The other day, I received a phone call from the alumni office at my alma mater. I have received phone calls from the alumni office in the past asking me for donations (and have made donations), so I had no qualms about answering the phone and engaging with the associate on the other end. What I expected was a short introduction, followed by a pitch for me to donate and some explanation of where the money would be going.

What I received instead was a confusing, long-winded call that completely danced around questions of donations and involved several long moments of awkward pauses.  The associate seemed nervous or even short of breath at times, and asked me a series of questions about my experience in college and my career that did not seem relevant (e.g. do you remember what grade you received in x class?). After nearly 5 minutes of conversation, I was still unclear as to the purpose of the phone call and politely declined to contribute any money at that point in time.

After the call, I thought about things that the alumni relations associate could have done better to more successfully pique my interest. At that point, I realized that many of those same tips could be applied in my job, when pitching reporters on story topics that are of interest to my clients. Whether making that follow-up call or initiating contact with a reporter for the first time over the phone, there are a few valuable lessons that can help make your pitches more successful:

  • Do your homework, tailor your pitch: Many reporters list the same beats, but every reporter has a unique, specific editorial focus. Before making the call, do some homework and try to figure out exactly what those interests are. When you do finally get on the phone, try to tailor your pitch to their interests as much as you can. At the end of the day, you want to make it seem like you are doing the reporter a favor by feeding him or her content, rather than asking the reporter to write a story for you. The more a reporter feels that you are benefitting them, the more successful you will be. Fitting your pitch into the reporter’s editorial focus will help you do just that.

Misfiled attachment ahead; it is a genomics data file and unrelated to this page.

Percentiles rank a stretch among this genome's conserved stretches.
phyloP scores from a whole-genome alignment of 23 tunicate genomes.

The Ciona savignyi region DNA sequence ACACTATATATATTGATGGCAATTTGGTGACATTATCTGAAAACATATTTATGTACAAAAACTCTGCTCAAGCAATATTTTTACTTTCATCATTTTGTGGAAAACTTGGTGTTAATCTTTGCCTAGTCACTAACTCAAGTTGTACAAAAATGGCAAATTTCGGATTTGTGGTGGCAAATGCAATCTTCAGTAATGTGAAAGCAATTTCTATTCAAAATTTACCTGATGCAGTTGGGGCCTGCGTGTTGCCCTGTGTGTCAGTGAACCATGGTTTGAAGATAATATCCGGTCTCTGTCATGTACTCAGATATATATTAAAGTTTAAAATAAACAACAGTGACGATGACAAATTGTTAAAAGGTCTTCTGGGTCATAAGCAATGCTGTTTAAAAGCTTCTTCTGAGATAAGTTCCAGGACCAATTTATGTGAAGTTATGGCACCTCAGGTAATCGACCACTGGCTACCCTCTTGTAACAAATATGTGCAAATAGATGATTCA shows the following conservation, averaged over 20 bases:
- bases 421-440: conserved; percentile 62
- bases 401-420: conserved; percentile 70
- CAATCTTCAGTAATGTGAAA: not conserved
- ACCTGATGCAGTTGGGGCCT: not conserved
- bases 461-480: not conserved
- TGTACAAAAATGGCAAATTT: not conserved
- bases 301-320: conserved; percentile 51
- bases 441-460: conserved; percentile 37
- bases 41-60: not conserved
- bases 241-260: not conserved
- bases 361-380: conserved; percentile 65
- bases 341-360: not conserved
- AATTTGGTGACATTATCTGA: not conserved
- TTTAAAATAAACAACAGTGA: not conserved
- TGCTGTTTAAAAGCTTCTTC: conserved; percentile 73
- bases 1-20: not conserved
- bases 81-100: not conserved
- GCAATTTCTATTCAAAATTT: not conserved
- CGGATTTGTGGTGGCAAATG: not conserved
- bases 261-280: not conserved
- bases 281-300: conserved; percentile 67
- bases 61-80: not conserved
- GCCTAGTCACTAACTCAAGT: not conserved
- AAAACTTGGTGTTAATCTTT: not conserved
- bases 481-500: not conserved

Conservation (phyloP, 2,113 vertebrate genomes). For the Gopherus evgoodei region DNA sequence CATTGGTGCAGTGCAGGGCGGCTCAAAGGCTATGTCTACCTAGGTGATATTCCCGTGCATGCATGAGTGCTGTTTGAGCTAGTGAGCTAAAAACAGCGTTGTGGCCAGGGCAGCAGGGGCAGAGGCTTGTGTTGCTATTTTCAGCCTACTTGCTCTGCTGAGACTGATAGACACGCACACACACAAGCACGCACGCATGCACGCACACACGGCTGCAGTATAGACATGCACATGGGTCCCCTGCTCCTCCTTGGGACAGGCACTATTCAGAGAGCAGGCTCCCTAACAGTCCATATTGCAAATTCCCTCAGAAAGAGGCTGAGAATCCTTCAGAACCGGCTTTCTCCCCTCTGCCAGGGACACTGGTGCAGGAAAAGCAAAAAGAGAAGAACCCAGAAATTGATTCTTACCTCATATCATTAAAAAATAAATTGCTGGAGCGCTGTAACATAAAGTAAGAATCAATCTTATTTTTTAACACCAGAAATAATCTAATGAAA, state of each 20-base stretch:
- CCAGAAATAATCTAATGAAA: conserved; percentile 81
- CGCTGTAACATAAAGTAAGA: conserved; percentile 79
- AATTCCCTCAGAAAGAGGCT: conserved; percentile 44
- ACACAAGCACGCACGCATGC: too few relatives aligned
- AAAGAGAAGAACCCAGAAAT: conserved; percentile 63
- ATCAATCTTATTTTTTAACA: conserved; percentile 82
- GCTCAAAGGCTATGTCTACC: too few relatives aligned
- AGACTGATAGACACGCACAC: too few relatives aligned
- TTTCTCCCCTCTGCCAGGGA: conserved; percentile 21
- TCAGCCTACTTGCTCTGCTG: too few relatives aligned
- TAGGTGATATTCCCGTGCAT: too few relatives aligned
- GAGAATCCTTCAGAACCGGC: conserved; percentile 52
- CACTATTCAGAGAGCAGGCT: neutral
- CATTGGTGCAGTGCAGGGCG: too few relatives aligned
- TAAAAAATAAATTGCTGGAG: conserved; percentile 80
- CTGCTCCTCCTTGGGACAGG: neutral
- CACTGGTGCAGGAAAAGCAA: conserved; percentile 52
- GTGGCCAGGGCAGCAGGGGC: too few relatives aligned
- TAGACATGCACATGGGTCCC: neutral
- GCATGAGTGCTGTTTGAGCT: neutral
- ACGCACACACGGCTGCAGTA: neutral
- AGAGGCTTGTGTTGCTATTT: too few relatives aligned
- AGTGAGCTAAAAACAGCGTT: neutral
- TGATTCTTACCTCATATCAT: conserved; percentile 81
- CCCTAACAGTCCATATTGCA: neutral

• Get to the point: First-time pitchers will sometimes have trepidations about aggressively pitching stories from the top of the call, opting to “warm up” the reporter or use small talk beforehand. In writing, the equivalent of this would be “burying the lede.” If you know the reporter personally, this is fine, but in most cases you want to state the purpose of your call immediately after the reporter picks up. Many reporters are friendly and personal, but relatively few reporters are interested in casual small talk in the middle of the work day with someone they do not know.
  • Respect the reporter: At the end of the day, not every reporter will be interested in the story you are selling at that time. But that doesn’t mean that the reporter will not be interested in a story you have down the road at some point. For that reason, you should be respectful and listen to what he or she has to say. If a reporter says she or he is not interested at this time, you must respect the reporter’s wishes and stop selling the story. If a reporter asks you to send more information via email, make sure you do so immediately after getting off the phone. Building a good rapport with the reporter, even if it means a lost opportunity at one point in time, will bear fruit over the long term.

Cold calling reporters can be a bit intimidating, especially for professionals who are first diving into PR. But with some of these tips and a bit of practice, it is an easy skill to master. For more advice on mastering all communications and outreach in PR, keep following our blog and following us on Twitter at @RHStrategic. Tweet at us with the hashtag #RHetoricblog or leave a comment below. We would love to hear from you!

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